When you think of big arms, what do you think of? I bet most of you would answer "biceps." The truth, of course, is that triceps make up most—actually, 2/3—of your upper arm size. While triceps training may not be quite as much fun, it's critical for balanced, huge arms.
While it makes the most sense to train triceps with chest and shoulders, because triceps are directly involved in the lifts used to work those muscles, I'm not as big a fan as I used to be of this combination all in one session. I mean, if you train hard enough, you should be pretty burnt by the time you get to triceps.
This is why I recommend that you use the following split:
- Day 1: Legs, abs
- Day 2: Rest
- Day 3: Rest
- Day 4: Chest, triceps
- Day 5: Rest
- Day 6: Back, biceps
- Day 7: Rest
- Day 8: Shoulders
- Day 9: Rest
- Day 10: Repeat
If you notice, there's enough time between chest and triceps day to shoulders day that there is no chance of over training those body parts due to indirect stimulation. There's no worry of coming to do shoulders with sore chest and triceps muscles. Additionally, you have more than enough energy to hit these body parts hard. This approach works especially well for older bodybuilders.
For those of you that have read my articles, you know I believe in maximizing the body's natural output of anabolic hormones—testosterone, GH and insulin—through exercise and diet. Briefly, the big compound movements - those where the whole body is moving, like squats and dead-lifts - promote testosterone release, any type of exercise technique that promotes the "burn " promotes GH, drop-sets, for example, work great for this and simple carbs mixed with some protein will cause an insulin spike.
You should always start your day with a drink containing protein and simple carbs and do the same after your workout. These are the two most critical times of the day to ingest a drink like this. Why? In the morning, you are coming off a short fast because you haven't eaten since the night before—you need protein. Toss in some simple carbs and you have an insulin spike—which promotes protein synthesis. After your workout you need the same thing again. Both of these are referred to as "anabolic windows".
Since insulin is also involved in fat gain, at all other meal times, avoid simple carbs and mix your protein with complex carbs. Going back to testosterone and GH, squats and dead-lifts are no problem on leg and back day, what about chest and tricep day?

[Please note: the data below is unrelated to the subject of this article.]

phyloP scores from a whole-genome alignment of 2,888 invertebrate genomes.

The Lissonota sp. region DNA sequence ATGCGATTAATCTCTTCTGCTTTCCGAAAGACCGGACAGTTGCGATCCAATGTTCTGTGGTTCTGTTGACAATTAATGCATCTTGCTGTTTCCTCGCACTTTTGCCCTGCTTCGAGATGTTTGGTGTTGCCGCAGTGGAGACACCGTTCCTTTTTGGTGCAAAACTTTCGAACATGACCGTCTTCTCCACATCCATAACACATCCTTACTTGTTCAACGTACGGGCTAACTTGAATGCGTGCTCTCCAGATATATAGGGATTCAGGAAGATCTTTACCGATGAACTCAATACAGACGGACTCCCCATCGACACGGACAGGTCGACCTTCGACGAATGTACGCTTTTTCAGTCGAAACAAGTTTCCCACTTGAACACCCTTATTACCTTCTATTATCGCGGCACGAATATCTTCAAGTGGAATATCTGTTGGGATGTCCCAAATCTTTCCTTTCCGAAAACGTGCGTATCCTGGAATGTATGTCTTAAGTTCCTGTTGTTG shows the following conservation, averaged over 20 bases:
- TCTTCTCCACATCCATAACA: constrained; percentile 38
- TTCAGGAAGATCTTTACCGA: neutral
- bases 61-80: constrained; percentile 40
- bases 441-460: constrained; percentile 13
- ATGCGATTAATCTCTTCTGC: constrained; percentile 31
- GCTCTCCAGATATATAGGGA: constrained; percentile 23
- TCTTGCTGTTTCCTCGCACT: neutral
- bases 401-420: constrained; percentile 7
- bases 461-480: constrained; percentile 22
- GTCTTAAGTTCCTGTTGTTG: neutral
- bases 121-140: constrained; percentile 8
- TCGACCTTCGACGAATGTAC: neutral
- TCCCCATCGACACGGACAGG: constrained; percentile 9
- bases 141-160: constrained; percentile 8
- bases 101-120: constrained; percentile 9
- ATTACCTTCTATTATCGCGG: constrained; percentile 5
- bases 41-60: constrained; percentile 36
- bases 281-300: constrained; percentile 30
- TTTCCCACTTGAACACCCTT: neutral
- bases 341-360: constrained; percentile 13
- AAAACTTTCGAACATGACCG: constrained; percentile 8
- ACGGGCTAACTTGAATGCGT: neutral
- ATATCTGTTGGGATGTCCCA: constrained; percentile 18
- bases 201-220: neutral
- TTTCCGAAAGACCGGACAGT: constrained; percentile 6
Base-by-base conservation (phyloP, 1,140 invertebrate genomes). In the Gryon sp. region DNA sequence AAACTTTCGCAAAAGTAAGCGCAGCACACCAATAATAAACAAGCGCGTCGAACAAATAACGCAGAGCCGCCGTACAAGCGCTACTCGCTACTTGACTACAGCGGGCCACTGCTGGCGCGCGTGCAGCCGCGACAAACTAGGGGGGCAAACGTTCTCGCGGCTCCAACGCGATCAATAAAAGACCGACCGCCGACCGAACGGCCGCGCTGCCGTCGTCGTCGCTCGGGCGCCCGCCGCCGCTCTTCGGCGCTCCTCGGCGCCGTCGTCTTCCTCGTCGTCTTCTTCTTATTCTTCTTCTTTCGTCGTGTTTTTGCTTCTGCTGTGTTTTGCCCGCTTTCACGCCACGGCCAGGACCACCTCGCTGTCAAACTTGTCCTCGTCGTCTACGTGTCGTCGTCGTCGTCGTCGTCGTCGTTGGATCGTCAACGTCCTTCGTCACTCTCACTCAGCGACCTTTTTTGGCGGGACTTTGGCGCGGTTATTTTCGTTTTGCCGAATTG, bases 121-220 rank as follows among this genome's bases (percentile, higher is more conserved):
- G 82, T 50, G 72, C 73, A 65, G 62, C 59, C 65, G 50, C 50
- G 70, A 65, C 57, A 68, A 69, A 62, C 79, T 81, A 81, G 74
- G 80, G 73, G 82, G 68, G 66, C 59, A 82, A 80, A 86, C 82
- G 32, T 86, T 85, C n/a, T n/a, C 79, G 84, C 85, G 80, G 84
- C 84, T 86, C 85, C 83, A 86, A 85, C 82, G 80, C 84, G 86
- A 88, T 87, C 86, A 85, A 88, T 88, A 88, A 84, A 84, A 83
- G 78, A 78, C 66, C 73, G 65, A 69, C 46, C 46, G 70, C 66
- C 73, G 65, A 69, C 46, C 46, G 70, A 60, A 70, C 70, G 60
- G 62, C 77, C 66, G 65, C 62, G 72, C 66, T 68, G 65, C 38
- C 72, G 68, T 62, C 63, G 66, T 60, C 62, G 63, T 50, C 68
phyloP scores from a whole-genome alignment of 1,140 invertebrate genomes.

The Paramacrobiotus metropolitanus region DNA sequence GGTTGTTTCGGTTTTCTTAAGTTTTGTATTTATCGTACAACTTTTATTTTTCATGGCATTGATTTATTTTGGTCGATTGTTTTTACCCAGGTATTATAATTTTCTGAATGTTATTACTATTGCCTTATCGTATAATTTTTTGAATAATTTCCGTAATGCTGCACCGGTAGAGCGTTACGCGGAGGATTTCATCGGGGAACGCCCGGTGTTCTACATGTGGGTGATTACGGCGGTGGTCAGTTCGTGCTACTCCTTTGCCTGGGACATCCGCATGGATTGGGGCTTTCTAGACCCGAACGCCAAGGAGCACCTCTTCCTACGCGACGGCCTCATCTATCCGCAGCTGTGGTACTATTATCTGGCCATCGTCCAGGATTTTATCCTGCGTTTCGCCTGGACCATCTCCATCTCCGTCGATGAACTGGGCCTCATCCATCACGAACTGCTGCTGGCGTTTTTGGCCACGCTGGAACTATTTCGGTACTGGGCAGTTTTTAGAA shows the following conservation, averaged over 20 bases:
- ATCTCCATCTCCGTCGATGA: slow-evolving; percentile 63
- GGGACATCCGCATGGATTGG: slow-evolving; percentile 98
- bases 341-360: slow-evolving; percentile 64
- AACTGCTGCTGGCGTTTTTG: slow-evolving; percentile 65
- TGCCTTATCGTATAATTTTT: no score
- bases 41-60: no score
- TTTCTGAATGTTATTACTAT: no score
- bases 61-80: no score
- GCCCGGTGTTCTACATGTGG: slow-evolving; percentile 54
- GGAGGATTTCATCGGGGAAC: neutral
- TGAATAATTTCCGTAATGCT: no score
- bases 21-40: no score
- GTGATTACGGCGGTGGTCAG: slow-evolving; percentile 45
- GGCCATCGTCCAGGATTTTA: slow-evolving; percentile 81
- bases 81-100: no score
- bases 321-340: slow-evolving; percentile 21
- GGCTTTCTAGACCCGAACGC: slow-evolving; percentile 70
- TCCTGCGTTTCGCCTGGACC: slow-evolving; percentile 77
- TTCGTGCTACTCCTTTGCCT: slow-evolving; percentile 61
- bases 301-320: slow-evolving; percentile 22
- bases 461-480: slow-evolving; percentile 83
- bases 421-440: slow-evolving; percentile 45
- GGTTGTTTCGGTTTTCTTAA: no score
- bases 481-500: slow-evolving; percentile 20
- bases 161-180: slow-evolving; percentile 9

As I suggested in my last article, "Anabolic training for the over 40 bodybuilder", start your chest workout with squats—yes, squats to promote testosterone release. You only need to do a few sets at a moderate weight, then move right into chest. By the way, refer to the "anabolic training" article for more information on the 3 anabolic hormones, there's a bit more detail on how to stimulate them through training and diet.
As for triceps, here's two great routines that will definitely add some size:
Sample Triceps Routine 1
Exercise 1. Close-Grip Barbell Bench Press
3 sets of 6-8 reps
Use a heavy weight, do the movement in a continuous motion, no pausing. There's a variation of this exercise I came up with to take some of the tension of the elbows - it works great and puts a lot of stress on the triceps.
Instead of holding your elbows close to your sides, allow them to flair out, as if you were trying to form a triangle shape. Keep them lined up nice and straight with each other and lower your whole arm to perform your reps.
Exercise 2. Triceps Push-down
2 dropsets 6-8 reps
You will be doing 2 drop sets, 5 weight drops per set, 6-8 reps per weight level. Here's how to do drop sets: perform the set until you fail, have a training partner remove just enough weight to allow you to continue doing the set - this should not take more than a couple of seconds.
It's important you don't rest until the set is over. I use 10 lb plates for this exercise, they can be removed in no time.
This can be a brutal technique, your triceps should feel like you've just burned them off when you get done!
Sample Triceps Routine 2
Exercise 1. Standing Overhead Barbell Triceps Extension
2 sets of 6-8 reps
Get a full stretch at the bottom of this, do the reps in a continuous motion style.
Exercise 2. Incline Barbell Triceps Extension
2 sets of 8-10 reps
Use a high incline and again, get a full stretch at the bottom. Pause at the bottom, then complete your reps.
Exercise 3. Triceps Push-down
2 sets of 6-8 reps
Drop set style as in the first routine, for 2 drop sets.
Alternate these routines, doing a different one each week.
As always, adjust the set totals if you feel the need but do not increase the training frequency. One of the biggest misconceptions—one that just won't die—is that you need to train everyday. You don't. You must allow time for your muscles to recover.
That's not going to happen if you're hitting triceps, for example, on Monday then decide to hit them again on Wednesday. Once every 5-6 days is enough to stimulate growth. In fact, the rest days as suggested in my split routine can be adjusted as you see the need.
As for diet, make sure you're eating enough—high protein (1 to 1 1/2 grams per lb. of bodyweight at least), moderate carbs and low fat. Make sure you're eating every 3 hours.
One of the biggest mistakes new bodybuilders make is either not eating enough or eating all the wrong foods. Part of getting big is eating enough but that shouldn't be an excuse to pork up on high fat foods.
Eat "clean" but don't overeat and you shouldn't gain much in the way of fat. As for supplements, everyone that reads my stuff knows I like prohormones. I also recommend protein powder, protein bars, a good multivitamin—high in B-complex—creatine, No2 and glutamine. These are just some basic suggestions to help you get the most out of this—or any—mass gaining routine.
Follow these and I'm sure you'll gain some size in your tris!